No announcement yet.

Regular DNA test vs Y-DNA and Mt DNA

  • Filter
  • Time
  • Show
Clear All
new posts

  • Regular DNA test vs Y-DNA and Mt DNA

    So I took a test with 23and me. for the regular DNA. very accurate about my origins down to which region and matched my family verbal history. However I uploaded the results to GEDmatch and was way off and also uploaded to familytreedna and myheritage. They both gave me a broader region but less detailed version from 23and me.

    So to get a better idea I ordered the Y DNA 67 and the full mtdna test at familytree. I was hoping to understand -what do these tests reveal? Will they show very detailed migrtaion of my ancestors on the Y and M side? What is the difference between these and the regular DNA . regualr DNA I could upload my 23and me and got a reading, but for these two they sent me a kit and I just sent back.

    Just trying to understand all this, while I await my results.

  • #2
    For "regular DNA," which is actually autosomal testing, (Family Finder at FTDNA, plus the tests offered by 23andMe, Ancestry, and MyHeritage) each company uses a different base of reference populations plus their own algorithm, for predicting ethnicity. This may be why you see differences in results from the various companies. In general, ethnicity predictions from autosomal DNA are most accurate at the continental level (broader region) than at more detailed levels. But, in the recent past, it would seem that some companies are providing more accurate predictions at more detailed levels (23andMe, Ancestry).

    Before ordering any DNA test, you should research what the results will provide, to see if it aligns with what your objectives are. FTDNA's Learning Center has a page describing "Our Three Basic Tests." You can read the descriptions for the three types there.
    • Your autosomal tests will give you an estimate of your most recent ethnicity mixture, generally within about 250 or more years (5 to 6 generations, perhaps a bit further). You also receive a list of matches, which each company ranks by estimated relationship to you. Those at "close" and "immediate" levels (close cousins, siblings, parents, grandparents, and so on) will be highest in your match list. Most people get many, many more distant cousins, past 3rd cousin to 5th-distant estimated relationship.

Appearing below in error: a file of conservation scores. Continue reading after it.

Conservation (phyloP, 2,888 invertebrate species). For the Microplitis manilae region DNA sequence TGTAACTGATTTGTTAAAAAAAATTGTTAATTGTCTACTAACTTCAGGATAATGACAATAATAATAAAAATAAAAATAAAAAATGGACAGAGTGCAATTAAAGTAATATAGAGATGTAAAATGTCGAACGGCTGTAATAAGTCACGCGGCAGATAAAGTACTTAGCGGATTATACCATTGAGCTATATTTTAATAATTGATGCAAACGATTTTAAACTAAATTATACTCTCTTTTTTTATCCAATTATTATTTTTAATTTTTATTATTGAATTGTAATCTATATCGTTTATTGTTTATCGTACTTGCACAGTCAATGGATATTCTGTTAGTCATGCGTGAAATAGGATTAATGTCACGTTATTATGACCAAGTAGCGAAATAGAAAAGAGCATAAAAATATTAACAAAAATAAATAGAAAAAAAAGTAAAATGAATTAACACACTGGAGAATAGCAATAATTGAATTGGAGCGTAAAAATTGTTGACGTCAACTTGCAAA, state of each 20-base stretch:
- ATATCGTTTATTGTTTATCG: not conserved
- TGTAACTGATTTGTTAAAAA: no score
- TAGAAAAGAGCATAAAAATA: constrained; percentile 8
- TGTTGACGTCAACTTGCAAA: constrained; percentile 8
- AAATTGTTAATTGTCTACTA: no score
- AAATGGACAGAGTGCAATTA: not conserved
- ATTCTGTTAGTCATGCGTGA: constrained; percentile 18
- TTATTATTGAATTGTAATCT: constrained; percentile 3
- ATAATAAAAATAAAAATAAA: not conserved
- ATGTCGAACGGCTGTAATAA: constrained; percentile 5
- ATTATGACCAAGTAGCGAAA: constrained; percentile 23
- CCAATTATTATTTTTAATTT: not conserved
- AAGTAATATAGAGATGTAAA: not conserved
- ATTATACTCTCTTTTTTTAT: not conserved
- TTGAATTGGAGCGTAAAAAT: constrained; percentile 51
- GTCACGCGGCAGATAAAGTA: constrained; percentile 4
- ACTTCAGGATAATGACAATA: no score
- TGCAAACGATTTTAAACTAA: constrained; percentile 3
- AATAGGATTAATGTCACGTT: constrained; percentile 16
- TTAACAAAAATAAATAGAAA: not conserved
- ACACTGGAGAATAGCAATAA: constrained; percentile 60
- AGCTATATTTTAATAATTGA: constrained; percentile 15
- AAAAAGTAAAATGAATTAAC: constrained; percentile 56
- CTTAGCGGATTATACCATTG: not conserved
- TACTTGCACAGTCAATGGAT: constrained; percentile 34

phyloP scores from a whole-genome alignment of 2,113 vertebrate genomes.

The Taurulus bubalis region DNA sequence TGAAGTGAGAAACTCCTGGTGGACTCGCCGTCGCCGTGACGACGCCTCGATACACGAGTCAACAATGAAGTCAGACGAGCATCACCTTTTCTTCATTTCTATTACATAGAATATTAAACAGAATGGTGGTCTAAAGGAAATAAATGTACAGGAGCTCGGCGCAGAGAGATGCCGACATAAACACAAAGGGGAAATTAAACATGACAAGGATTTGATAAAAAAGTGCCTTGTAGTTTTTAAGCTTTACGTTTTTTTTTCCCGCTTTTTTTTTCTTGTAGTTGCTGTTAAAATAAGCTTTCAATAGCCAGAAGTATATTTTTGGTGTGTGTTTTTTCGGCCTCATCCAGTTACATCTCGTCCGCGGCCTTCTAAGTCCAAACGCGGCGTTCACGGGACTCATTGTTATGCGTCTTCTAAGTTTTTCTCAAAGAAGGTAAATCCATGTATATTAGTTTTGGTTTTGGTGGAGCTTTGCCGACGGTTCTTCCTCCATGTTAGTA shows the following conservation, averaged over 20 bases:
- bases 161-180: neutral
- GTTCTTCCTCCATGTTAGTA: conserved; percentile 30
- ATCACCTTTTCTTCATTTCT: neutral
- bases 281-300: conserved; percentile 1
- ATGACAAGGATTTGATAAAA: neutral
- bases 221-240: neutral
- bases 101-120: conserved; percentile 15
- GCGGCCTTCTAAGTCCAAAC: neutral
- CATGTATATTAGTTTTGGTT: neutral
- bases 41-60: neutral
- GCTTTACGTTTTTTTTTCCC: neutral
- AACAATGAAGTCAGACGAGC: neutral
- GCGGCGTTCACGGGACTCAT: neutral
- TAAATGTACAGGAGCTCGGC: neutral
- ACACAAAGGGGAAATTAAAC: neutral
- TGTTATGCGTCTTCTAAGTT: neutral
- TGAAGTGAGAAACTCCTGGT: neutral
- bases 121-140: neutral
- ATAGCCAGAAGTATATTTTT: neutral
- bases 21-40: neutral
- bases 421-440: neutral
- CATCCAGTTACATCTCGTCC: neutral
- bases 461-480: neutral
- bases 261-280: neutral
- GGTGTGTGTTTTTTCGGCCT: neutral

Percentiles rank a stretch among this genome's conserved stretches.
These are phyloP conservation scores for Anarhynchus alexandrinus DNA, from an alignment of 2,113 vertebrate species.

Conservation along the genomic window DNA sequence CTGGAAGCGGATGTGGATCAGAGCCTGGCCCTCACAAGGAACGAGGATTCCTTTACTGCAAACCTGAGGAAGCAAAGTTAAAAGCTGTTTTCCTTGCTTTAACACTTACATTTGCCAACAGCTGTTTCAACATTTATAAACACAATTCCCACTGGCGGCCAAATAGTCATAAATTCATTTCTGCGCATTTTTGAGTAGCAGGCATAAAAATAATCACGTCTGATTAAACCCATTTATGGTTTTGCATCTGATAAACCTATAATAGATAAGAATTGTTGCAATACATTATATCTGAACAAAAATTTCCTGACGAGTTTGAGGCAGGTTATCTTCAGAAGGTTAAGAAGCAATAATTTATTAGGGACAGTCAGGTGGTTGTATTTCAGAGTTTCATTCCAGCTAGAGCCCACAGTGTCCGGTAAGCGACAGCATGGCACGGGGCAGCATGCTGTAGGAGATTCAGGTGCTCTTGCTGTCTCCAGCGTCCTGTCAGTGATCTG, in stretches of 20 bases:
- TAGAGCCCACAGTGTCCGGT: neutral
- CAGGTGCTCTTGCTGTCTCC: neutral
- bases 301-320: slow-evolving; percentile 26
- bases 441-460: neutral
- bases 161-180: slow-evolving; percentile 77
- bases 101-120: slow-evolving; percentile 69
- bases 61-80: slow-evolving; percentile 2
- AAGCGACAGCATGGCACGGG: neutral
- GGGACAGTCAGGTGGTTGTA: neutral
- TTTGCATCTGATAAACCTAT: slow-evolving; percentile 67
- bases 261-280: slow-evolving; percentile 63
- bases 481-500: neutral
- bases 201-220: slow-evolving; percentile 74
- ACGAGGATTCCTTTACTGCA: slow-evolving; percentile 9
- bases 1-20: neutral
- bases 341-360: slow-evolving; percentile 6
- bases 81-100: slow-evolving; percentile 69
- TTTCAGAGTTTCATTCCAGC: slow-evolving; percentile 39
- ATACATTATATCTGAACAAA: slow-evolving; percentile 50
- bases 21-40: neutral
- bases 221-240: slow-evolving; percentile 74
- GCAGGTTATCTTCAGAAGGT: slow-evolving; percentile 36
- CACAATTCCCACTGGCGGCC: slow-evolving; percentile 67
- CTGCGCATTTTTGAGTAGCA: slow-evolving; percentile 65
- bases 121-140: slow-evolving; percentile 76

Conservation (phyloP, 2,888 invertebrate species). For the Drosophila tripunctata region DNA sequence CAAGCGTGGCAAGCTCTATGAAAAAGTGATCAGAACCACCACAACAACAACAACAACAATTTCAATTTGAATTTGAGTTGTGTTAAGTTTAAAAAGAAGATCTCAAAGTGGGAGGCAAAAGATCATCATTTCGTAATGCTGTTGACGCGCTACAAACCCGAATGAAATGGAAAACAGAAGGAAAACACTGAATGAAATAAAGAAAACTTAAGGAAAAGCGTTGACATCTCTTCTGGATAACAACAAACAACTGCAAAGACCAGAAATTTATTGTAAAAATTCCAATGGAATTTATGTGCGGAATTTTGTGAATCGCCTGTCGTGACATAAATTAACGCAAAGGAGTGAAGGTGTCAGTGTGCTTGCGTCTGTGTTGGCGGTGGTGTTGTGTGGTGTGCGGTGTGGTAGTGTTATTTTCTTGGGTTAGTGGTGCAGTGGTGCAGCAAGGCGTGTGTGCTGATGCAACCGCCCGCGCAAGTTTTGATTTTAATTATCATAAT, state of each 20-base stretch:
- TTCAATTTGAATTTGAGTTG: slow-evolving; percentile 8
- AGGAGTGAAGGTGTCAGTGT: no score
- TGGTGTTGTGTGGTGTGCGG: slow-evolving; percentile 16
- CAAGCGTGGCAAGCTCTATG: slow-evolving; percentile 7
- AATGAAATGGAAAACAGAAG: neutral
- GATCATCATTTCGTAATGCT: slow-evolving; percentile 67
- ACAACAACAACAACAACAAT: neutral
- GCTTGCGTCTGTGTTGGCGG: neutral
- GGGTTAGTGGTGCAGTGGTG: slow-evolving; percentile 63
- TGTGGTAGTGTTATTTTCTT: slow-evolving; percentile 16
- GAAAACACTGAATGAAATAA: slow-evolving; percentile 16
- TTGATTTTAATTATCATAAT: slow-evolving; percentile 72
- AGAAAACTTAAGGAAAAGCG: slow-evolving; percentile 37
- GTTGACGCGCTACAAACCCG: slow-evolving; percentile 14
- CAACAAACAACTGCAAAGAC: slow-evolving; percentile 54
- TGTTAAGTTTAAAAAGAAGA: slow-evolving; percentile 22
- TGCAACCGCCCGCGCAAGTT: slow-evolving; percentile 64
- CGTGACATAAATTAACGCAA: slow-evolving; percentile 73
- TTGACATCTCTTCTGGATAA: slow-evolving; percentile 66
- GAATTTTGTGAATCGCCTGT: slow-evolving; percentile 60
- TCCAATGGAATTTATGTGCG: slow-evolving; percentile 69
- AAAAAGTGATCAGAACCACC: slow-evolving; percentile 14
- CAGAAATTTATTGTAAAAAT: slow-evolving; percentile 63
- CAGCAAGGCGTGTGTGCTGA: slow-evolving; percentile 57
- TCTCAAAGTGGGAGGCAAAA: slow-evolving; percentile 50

• The other tests, mtDNA and Y-DNA, will each give you a respective haplogroup, which can be used to show the migration route and where that haplogroup originated thousands of years ago. These tests are not intended to predict ethnicity, but for information on the ancient origins on your direct maternal and paternal lines.
    • mtDNA and Y-DNA tests are also intended to find matches who are related to you via sharing your direct line. But these matches can be related from a recent to a much more distant time. It is easier to "see" that some Y-DNA matches are in your paternal line, since they can share the same surname as you (but not always, due to adoption, or taking on a different surname for other reasons). mtDNA is best used to prove that two women had the same maternal line origin, but may also find relatives in the match list. Since the surname is typically not passed on with mtDNA matches, you need to know your maternal line ancestresses' various surnames, and compare them to those of your matches.
    • The people who are in your match lists for the Y-DNA and mtDNA tests can indicate the name and location for their Earliest Known Ancestor, which may be useful if you can relate it to your ancestors in that direct line.
    • Your results for these two types of tests also includes a page called "Ancestral Origins," which will show the country of origin as reported by the individual customer (your matches) - these are not determined by FTDNA from your DNA.
    Last edited by KATM; 15 October 2019, 01:56 PM.


    • #3
      Note, ydna str testing (12, 25, 37, 67 and 111) only PREDICT a very basic haplogroup (older parent branch) based on your first 12 ydna str markers . No ydna snps are tested which are used to determine haplogroups. For full ydna haplogroup (your final subclade placement ) one needs to do additional ydna snp testing.

      if they can not predict with 100% confidence they run a backbone test